Since my recent retirement, I have been focusing research efforts on refining my retirement income account. Thus in my recent writings on Seeking Alpha I have emphasized retirement income strategies. In addition to that income account, I also maintain a growth portfolio. Here, I take a moderately aggressive stance as I anticipate that the great bulk, if not the entirety, of this portfolio will be passed along to future generations. So while I've been generally focused on income-generating positions, I am also interested in the sorts of investments younger, accumulation-stage investors might find interesting in building their retirement portfolios.
There is a lot of discussion here on approaches to accumulation-stage investing. I find it interesting -- and a bit perplexing, I'll add -- that so many younger investors place so much emphasis on building an income-generating portfolio of dividend-paying stocks at the earliest stages of their investing lives. Certainly this highly conservative approach can lead to a solid retirement portfolio after several decades. But it's my view that this emphasis may often be misplaced, and younger investors could be better served by putting their efforts into growing capital rather than building income.
In my own growth portfolio, I retain similar strategies as I do for my approaches to income investing. The overarching theme is to maintain a well diversified portfolio that is regularly rebalanced at the asset-class level. The bulk of the portfolio is invested in passively-managed index-funds. But I also maintain a portion of my equity allocation in individual growth stocks. These are primarily held in a Roth IRA, where I can invest without having to consider taxes. This allows opportunities for fairly aggressive trading that could be ill-advised in a taxable account. For this account, I am currently overweight financials, technology and healthcare.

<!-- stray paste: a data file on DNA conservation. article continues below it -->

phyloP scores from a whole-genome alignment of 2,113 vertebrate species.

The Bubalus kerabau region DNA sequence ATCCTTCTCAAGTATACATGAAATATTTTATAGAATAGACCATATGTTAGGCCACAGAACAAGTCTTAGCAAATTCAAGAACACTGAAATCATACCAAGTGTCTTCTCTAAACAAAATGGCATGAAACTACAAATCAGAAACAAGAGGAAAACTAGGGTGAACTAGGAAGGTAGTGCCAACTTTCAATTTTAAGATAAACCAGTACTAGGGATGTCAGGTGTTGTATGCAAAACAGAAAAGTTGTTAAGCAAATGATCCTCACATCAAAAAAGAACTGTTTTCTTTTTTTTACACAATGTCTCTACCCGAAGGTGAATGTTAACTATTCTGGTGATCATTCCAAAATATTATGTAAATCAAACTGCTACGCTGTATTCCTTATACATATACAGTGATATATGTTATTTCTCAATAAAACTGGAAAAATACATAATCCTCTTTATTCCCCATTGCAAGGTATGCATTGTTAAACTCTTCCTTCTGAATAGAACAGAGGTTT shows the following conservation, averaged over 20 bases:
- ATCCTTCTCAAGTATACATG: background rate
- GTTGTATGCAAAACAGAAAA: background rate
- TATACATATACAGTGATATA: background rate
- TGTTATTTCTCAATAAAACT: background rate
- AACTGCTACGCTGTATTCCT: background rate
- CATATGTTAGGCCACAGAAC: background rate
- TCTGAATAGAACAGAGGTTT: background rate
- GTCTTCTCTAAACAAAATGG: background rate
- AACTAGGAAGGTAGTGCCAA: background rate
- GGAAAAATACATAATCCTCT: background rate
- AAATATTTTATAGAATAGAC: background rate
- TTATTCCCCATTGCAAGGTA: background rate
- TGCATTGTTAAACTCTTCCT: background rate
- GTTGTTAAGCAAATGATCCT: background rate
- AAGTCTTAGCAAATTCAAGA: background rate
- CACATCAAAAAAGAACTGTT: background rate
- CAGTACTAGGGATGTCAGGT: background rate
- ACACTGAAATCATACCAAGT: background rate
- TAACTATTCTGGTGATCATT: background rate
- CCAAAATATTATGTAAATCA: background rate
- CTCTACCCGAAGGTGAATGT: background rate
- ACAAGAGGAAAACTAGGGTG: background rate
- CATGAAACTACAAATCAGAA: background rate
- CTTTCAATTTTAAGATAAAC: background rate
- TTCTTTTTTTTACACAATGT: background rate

I continue to like healthcare, especially healthcare biotechnology, as presenting excellent opportunities for capital growth in the near- to mid-term future. The demographic argument for this is obvious. But I also consider that opportunities in life-enhancing, even life-changing, biotechnologies may far exceed the more immediate issues of healthcare for a rapidly-aging population cohort. With these considerations in mind I hold iShares Nasdaq Biotechnology ETF (NASDAQ:IBB) as a core position among my fund holdings and smaller positions in other biotech opportunities.
Currently, there is a lot of interest in companies with efforts focused on treatments for liver diseases. The clear leader is Gilead Sciences (NASDAQ:GILD), which should be a core holding for any investor in the healthcare and biotechnology sectors. Despite the blowout report for earnings last Wednesday's, GILD moved down by week's end. I am strongly of the opinion that is an aberration that will be corrected in the coming weeks, and took the opportunity to add to my already overweight position in GILD on Friday. GILD is now my second-highest weighted individual-stock position. Perhaps the highest if I fully consider its prominence in funds such as IBB and the closed-end funds, H&Q Healthcare Fund (NYSE:HQH) and H&Q Life Sciences (NYSE:HQL). I am, however, short calls on about half the position and would not be surprised if they are assigned shortly.
Conatus Pharmaceuticals (CNAT)
A more speculative, and potentially highly profitable, play in the liver disease field is Conatus Pharmaceuticals. Conatus's lead product is Emricasan, an oral, pan-caspase protease inhibitor with potential for treating a broad spectrum of liver diseases. Conatus currently has 3 ongoing Phase II trials for Emricasan. These address Acute-on-Chronic Liver Failure (ACLF), Post Liver Transplant (POLT-HCV-SVR), and Nonalcoholic Steatophepatitis (NYNASH). There is one more Phase II trial for Chronic Liver Failure (NYSE:CLF) that is expected to initiate later this year.The company summarizes these in this chart from a recent investor presentation:
The full presentation is certainly required reading for anyone interested in the company. It includes an overview of the biology of the protease inhibitor and its implications for treating a range of liver diseases.
The company had its IPO one year ago (25 July 2013) and has traded between its low of $5.06 and high of $15.67 since. Last close splits that range: 54% above the 52-week low and 50% below the 52-week high. Here's the chart since the IPO: